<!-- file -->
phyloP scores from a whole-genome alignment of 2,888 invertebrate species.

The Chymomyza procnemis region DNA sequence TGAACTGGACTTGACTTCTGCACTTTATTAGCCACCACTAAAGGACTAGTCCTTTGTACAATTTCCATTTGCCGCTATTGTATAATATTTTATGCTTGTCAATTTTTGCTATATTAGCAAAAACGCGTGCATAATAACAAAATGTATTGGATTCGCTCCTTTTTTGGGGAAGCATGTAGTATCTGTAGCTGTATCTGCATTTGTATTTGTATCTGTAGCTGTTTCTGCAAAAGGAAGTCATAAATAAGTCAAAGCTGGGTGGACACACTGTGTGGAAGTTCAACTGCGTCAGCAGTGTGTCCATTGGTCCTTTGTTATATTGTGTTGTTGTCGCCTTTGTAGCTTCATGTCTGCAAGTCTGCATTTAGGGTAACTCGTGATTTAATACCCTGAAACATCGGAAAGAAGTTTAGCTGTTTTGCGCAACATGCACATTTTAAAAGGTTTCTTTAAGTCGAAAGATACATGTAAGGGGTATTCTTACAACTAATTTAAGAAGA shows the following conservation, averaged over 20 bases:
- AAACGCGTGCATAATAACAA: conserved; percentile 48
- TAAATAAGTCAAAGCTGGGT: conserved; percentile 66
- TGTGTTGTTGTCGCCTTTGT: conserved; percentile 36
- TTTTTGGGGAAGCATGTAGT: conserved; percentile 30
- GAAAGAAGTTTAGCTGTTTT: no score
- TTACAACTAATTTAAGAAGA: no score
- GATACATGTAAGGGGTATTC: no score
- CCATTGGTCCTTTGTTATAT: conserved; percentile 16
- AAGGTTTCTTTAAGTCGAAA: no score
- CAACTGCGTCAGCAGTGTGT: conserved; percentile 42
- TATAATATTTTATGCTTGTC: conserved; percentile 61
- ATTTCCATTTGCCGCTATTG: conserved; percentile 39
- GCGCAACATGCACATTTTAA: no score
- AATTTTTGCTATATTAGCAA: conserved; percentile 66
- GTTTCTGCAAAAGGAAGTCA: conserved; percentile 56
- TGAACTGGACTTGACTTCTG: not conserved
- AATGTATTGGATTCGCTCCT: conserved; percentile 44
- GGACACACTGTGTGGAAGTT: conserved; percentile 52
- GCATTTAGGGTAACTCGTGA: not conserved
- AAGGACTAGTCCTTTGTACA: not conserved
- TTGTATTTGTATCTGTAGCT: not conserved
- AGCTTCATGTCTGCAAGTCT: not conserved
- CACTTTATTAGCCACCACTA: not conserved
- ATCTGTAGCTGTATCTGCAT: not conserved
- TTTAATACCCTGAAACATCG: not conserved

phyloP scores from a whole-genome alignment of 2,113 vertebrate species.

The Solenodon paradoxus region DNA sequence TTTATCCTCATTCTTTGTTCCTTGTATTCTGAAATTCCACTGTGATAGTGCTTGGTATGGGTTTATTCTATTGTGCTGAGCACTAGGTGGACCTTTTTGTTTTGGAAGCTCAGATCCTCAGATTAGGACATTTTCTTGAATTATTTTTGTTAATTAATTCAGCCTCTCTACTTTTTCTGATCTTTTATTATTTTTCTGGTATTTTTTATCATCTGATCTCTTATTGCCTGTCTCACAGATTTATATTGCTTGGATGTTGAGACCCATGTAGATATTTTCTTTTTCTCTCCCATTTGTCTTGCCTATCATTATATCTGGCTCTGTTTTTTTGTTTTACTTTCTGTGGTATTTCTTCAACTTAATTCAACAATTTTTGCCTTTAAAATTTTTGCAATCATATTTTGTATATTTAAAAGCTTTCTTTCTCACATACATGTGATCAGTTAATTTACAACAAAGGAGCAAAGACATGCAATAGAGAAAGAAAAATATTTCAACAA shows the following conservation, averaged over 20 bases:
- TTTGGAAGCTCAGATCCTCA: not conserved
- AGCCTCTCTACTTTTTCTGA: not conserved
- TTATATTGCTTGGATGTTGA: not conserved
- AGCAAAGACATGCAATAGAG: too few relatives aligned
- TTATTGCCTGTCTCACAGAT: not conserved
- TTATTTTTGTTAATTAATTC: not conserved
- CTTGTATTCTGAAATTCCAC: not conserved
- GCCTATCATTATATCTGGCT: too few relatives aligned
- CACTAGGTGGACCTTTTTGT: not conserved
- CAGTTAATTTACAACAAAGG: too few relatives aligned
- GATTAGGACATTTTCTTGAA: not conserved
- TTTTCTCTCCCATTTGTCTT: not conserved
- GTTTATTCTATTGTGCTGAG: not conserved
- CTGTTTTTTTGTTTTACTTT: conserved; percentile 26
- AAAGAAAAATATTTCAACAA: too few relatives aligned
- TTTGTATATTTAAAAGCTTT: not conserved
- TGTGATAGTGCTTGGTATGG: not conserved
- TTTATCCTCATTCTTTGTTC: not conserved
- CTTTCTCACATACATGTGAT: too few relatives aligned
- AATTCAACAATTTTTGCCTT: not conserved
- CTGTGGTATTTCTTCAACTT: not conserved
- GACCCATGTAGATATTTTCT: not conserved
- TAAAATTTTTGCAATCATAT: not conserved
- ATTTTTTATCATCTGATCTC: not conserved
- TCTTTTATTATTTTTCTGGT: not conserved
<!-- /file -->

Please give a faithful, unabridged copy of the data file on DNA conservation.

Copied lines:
phyloP scores from a whole-genome alignment of 2,888 invertebrate species.

The Chymomyza procnemis region DNA sequence TGAACTGGACTTGACTTCTGCACTTTATTAGCCACCACTAAAGGACTAGTCCTTTGTACAATTTCCATTTGCCGCTATTGTATAATATTTTATGCTTGTCAATTTTTGCTATATTAGCAAAAACGCGTGCATAATAACAAAATGTATTGGATTCGCTCCTTTTTTGGGGAAGCATGTAGTATCTGTAGCTGTATCTGCATTTGTATTTGTATCTGTAGCTGTTTCTGCAAAAGGAAGTCATAAATAAGTCAAAGCTGGGTGGACACACTGTGTGGAAGTTCAACTGCGTCAGCAGTGTGTCCATTGGTCCTTTGTTATATTGTGTTGTTGTCGCCTTTGTAGCTTCATGTCTGCAAGTCTGCATTTAGGGTAACTCGTGATTTAATACCCTGAAACATCGGAAAGAAGTTTAGCTGTTTTGCGCAACATGCACATTTTAAAAGGTTTCTTTAAGTCGAAAGATACATGTAAGGGGTATTCTTACAACTAATTTAAGAAGA shows the following conservation, averaged over 20 bases:
- AAACGCGTGCATAATAACAA: conserved; percentile 48
- TAAATAAGTCAAAGCTGGGT: conserved; percentile 66
- TGTGTTGTTGTCGCCTTTGT: conserved; percentile 36
- TTTTTGGGGAAGCATGTAGT: conserved; percentile 30
- GAAAGAAGTTTAGCTGTTTT: no score
- TTACAACTAATTTAAGAAGA: no score
- GATACATGTAAGGGGTATTC: no score
- CCATTGGTCCTTTGTTATAT: conserved; percentile 16
- AAGGTTTCTTTAAGTCGAAA: no score
- CAACTGCGTCAGCAGTGTGT: conserved; percentile 42
- TATAATATTTTATGCTTGTC: conserved; percentile 61
- ATTTCCATTTGCCGCTATTG: conserved; percentile 39
- GCGCAACATGCACATTTTAA: no score
- AATTTTTGCTATATTAGCAA: conserved; percentile 66
- GTTTCTGCAAAAGGAAGTCA: conserved; percentile 56
- TGAACTGGACTTGACTTCTG: not conserved
- AATGTATTGGATTCGCTCCT: conserved; percentile 44
- GGACACACTGTGTGGAAGTT: conserved; percentile 52
- GCATTTAGGGTAACTCGTGA: not conserved
- AAGGACTAGTCCTTTGTACA: not conserved
- TTGTATTTGTATCTGTAGCT: not conserved
- AGCTTCATGTCTGCAAGTCT: not conserved
- CACTTTATTAGCCACCACTA: not conserved
- ATCTGTAGCTGTATCTGCAT: not conserved
- TTTAATACCCTGAAACATCG: not conserved

phyloP scores from a whole-genome alignment of 2,113 vertebrate species.

The Solenodon paradoxus region DNA sequence TTTATCCTCATTCTTTGTTCCTTGTATTCTGAAATTCCACTGTGATAGTGCTTGGTATGGGTTTATTCTATTGTGCTGAGCACTAGGTGGACCTTTTTGTTTTGGAAGCTCAGATCCTCAGATTAGGACATTTTCTTGAATTATTTTTGTTAATTAATTCAGCCTCTCTACTTTTTCTGATCTTTTATTATTTTTCTGGTATTTTTTATCATCTGATCTCTTATTGCCTGTCTCACAGATTTATATTGCTTGGATGTTGAGACCCATGTAGATATTTTCTTTTTCTCTCCCATTTGTCTTGCCTATCATTATATCTGGCTCTGTTTTTTTGTTTTACTTTCTGTGGTATTTCTTCAACTTAATTCAACAATTTTTGCCTTTAAAATTTTTGCAATCATATTTTGTATATTTAAAAGCTTTCTTTCTCACATACATGTGATCAGTTAATTTACAACAAAGGAGCAAAGACATGCAATAGAGAAAGAAAAATATTTCAACAA shows the following conservation, averaged over 20 bases:
- TTTGGAAGCTCAGATCCTCA: not conserved
- AGCCTCTCTACTTTTTCTGA: not conserved
- TTATATTGCTTGGATGTTGA: not conserved
- AGCAAAGACATGCAATAGAG: too few relatives aligned
- TTATTGCCTGTCTCACAGAT: not conserved
- TTATTTTTGTTAATTAATTC: not conserved
- CTTGTATTCTGAAATTCCAC: not conserved
- GCCTATCATTATATCTGGCT: too few relatives aligned
- CACTAGGTGGACCTTTTTGT: not conserved
- CAGTTAATTTACAACAAAGG: too few relatives aligned
- GATTAGGACATTTTCTTGAA: not conserved
- TTTTCTCTCCCATTTGTCTT: not conserved
- GTTTATTCTATTGTGCTGAG: not conserved
- CTGTTTTTTTGTTTTACTTT: conserved; percentile 26
- AAAGAAAAATATTTCAACAA: too few relatives aligned
- TTTGTATATTTAAAAGCTTT: not conserved
- TGTGATAGTGCTTGGTATGG: not conserved
- TTTATCCTCATTCTTTGTTC: not conserved
- CTTTCTCACATACATGTGAT: too few relatives aligned
- AATTCAACAATTTTTGCCTT: not conserved
- CTGTGGTATTTCTTCAACTT: not conserved
- GACCCATGTAGATATTTTCT: not conserved
- TAAAATTTTTGCAATCATAT: not conserved
- ATTTTTTATCATCTGATCTC: not conserved
- TCTTTTATTATTTTTCTGGT: not conserved